Advanced-Stage Parkinson's Disease: From Identification to Characterization Using a Nationwide Database

Yael Barer*, Tanya Gurevich, Gabriel Chodick, Nir Giladi, Ruth Gross, Raanan Cohen, Lars Bergmann, Yash J. Jalundhwala, Varda Shalev, Meital Grabarnik-John, Avner Thaler

*Corresponding author for this work

Research output: Contribution to journalArticlepeer-review


Background: As Parkinson's disease (PD) progresses, response to oral medications decreases and motor complications appear. Timely intervention has been demonstrated as effective in reducing symptoms. However, current instruments for the identification of these patients are often complicated and inadequate. It has been suggested that anti-PD intensified therapy (IT) can serve as a proxy for increased burden of disease. Objective: To explore whether IT aligns with events reflecting advanced PD (APD) burden. Methods: This was a retrospective analysis of PD beneficiaries in the second-largest healthcare provider in Israel. Patients with PD diagnosed between January 2000 and June 2018 and treated with levodopa (l-dopa) ≥5 times/day and/or ≥1000 mg l-dopa equivalent daily dose were defined as the IT cohort (n = 2037). Treated patients with PD not fulfilling this criterion were defined as the nonintensified therapy (NIT) cohort (n = 3402). Point prevalence and 5- and 10-year cumulative incidence of IT were assessed. Baseline demographic and comorbidities, 1-year healthcare resource use, health costs, and time to clinical events were assessed and compared between cohorts. Results: IT was associated with significantly (P < 0.05) higher healthcare resource use compared with NIT. In turn, IT patients incurred higher healthcare costs (P < 0.001) and were at greater risk for mortality, hospitalization, disability, and device-aided therapy use (P < 0.001, for all comparisons). Conclusions: Treatment intensity can serve as an objective and robust indicator of more APD. This readily extractable marker can be easily integrated into electronic medical record alerts to actively target more advanced patients and to guide risk-appropriate care.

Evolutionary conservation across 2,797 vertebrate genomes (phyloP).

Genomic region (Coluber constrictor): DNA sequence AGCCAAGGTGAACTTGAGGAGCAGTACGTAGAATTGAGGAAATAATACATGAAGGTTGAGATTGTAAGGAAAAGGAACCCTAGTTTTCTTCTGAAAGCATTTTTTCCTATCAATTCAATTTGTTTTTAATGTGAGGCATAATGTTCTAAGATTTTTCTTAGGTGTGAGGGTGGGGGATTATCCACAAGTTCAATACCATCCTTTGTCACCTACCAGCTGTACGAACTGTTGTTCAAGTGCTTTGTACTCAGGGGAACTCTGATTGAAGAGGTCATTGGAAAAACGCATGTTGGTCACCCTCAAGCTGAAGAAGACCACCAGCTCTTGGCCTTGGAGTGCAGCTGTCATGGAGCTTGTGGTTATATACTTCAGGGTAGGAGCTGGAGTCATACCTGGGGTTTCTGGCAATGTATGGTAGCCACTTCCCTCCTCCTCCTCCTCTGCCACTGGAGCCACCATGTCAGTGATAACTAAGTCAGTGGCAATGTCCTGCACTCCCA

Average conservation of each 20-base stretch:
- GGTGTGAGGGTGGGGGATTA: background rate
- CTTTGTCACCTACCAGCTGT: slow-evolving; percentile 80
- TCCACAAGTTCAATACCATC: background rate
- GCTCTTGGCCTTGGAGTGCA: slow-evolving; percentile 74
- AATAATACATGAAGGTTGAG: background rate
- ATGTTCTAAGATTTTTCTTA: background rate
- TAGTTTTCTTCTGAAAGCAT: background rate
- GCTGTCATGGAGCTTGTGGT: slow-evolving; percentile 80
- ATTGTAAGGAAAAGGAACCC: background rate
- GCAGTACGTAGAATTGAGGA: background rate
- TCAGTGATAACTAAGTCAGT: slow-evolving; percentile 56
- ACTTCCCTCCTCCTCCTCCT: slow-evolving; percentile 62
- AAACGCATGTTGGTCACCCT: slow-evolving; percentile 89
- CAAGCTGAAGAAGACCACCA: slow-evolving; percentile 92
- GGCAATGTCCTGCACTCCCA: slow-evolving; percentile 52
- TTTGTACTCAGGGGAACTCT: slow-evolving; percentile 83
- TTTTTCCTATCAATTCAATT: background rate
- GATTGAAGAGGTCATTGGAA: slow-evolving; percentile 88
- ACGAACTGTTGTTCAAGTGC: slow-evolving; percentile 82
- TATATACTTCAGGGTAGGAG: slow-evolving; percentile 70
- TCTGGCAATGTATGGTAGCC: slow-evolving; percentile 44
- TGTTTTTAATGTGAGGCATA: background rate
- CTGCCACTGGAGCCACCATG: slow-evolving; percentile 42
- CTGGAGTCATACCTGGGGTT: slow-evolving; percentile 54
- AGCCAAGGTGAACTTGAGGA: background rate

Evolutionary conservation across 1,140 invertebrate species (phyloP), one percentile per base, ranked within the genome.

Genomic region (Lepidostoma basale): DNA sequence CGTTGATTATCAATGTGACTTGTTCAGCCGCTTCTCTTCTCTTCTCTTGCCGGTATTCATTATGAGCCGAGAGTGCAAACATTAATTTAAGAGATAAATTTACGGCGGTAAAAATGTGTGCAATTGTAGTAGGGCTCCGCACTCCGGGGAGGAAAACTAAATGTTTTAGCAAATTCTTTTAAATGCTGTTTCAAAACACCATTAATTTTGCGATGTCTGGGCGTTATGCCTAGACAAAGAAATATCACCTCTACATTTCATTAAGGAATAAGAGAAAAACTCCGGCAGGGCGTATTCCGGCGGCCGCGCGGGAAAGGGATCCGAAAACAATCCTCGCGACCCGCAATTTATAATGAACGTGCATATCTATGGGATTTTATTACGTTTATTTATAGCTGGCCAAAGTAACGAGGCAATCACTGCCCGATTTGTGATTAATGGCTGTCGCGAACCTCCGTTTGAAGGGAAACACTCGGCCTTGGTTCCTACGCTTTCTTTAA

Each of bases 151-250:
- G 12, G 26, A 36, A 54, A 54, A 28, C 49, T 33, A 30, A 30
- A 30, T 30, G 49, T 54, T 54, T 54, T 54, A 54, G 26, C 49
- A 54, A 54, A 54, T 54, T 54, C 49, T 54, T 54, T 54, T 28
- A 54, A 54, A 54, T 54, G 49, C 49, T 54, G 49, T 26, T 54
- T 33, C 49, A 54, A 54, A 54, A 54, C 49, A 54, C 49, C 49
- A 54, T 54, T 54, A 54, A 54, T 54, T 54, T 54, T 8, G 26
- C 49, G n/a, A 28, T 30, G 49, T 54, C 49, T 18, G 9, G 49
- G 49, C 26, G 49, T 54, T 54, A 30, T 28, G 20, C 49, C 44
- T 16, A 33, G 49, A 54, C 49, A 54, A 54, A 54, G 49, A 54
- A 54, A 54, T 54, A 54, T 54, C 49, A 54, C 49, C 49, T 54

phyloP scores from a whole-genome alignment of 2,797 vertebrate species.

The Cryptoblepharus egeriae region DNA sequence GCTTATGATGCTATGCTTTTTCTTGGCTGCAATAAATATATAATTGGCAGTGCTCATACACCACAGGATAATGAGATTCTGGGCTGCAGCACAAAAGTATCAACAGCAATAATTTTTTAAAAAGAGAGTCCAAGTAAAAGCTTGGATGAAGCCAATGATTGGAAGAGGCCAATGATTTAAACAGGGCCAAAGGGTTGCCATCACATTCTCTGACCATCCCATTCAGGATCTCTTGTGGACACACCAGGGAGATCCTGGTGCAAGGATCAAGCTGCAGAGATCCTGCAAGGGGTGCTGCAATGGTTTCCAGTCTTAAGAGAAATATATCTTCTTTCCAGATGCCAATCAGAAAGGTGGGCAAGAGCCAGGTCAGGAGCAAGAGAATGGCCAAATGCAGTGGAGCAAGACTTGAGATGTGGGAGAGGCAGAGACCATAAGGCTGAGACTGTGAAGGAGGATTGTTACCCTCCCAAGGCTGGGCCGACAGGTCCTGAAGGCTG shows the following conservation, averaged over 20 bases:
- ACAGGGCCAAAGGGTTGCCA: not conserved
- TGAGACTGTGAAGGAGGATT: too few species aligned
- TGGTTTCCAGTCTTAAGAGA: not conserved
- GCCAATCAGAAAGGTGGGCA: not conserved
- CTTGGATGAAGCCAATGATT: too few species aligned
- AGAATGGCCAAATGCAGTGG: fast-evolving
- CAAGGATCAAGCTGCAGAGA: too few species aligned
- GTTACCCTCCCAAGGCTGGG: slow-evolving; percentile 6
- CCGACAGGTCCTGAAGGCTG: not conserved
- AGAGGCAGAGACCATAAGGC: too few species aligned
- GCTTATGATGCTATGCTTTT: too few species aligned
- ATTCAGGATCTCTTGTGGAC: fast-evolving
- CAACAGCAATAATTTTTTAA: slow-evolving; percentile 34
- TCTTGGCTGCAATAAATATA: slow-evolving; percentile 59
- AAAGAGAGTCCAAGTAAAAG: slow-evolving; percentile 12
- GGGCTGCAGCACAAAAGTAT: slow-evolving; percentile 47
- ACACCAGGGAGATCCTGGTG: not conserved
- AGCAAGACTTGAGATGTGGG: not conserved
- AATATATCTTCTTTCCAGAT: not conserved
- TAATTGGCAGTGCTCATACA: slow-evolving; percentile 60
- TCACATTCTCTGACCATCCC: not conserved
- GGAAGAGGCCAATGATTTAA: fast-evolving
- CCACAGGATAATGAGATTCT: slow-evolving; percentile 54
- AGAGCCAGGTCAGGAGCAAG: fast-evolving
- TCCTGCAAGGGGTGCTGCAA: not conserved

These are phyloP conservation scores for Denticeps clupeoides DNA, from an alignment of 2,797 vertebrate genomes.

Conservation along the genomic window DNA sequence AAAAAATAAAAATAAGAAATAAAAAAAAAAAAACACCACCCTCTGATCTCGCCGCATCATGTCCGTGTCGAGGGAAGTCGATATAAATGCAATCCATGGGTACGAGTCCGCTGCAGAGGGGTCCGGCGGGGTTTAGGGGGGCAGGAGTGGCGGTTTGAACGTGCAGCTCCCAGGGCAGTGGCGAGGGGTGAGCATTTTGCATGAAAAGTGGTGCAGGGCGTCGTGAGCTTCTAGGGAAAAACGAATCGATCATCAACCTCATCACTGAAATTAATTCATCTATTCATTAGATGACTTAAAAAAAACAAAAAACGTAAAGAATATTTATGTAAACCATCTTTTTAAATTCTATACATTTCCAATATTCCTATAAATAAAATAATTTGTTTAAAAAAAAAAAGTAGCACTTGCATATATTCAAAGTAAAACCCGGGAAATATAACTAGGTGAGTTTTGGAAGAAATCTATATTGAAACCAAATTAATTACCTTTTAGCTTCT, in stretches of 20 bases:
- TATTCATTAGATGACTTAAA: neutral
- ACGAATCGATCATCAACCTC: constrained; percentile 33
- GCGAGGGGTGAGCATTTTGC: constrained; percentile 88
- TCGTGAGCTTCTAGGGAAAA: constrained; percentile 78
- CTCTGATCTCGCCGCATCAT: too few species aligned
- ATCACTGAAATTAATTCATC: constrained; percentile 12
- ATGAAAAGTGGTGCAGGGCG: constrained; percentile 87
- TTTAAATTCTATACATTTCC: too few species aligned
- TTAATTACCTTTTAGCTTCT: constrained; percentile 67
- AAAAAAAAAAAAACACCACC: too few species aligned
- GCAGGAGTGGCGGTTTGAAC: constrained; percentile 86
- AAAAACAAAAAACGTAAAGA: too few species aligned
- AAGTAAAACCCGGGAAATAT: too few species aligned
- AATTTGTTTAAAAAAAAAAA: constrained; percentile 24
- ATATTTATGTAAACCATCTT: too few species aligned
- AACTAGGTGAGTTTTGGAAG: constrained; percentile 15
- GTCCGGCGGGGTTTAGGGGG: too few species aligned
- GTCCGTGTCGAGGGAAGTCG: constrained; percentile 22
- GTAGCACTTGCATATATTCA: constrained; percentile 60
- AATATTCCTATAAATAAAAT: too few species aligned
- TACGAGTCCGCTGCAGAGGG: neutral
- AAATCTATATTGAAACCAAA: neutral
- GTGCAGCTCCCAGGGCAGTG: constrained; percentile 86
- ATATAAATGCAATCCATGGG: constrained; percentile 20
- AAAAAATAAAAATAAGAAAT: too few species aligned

Original languageEnglish
Pages (from-to)458-467
Number of pages10
JournalMovement Disorders Clinical Practice
Issue number4
StatePublished - May 2022


FundersFunder number
Israel Innovation Authority
University Tel‐Aviv
Michael J. Fox Foundation for Parkinson's Research
National Parkinson Foundation
Seventh Framework Programme
Parkinson's Foundation
Israel Science Foundation


    • Parkinson's disease
    • antiparkinson agents
    • cost of illness
    • dyskinesias
    • levodopa


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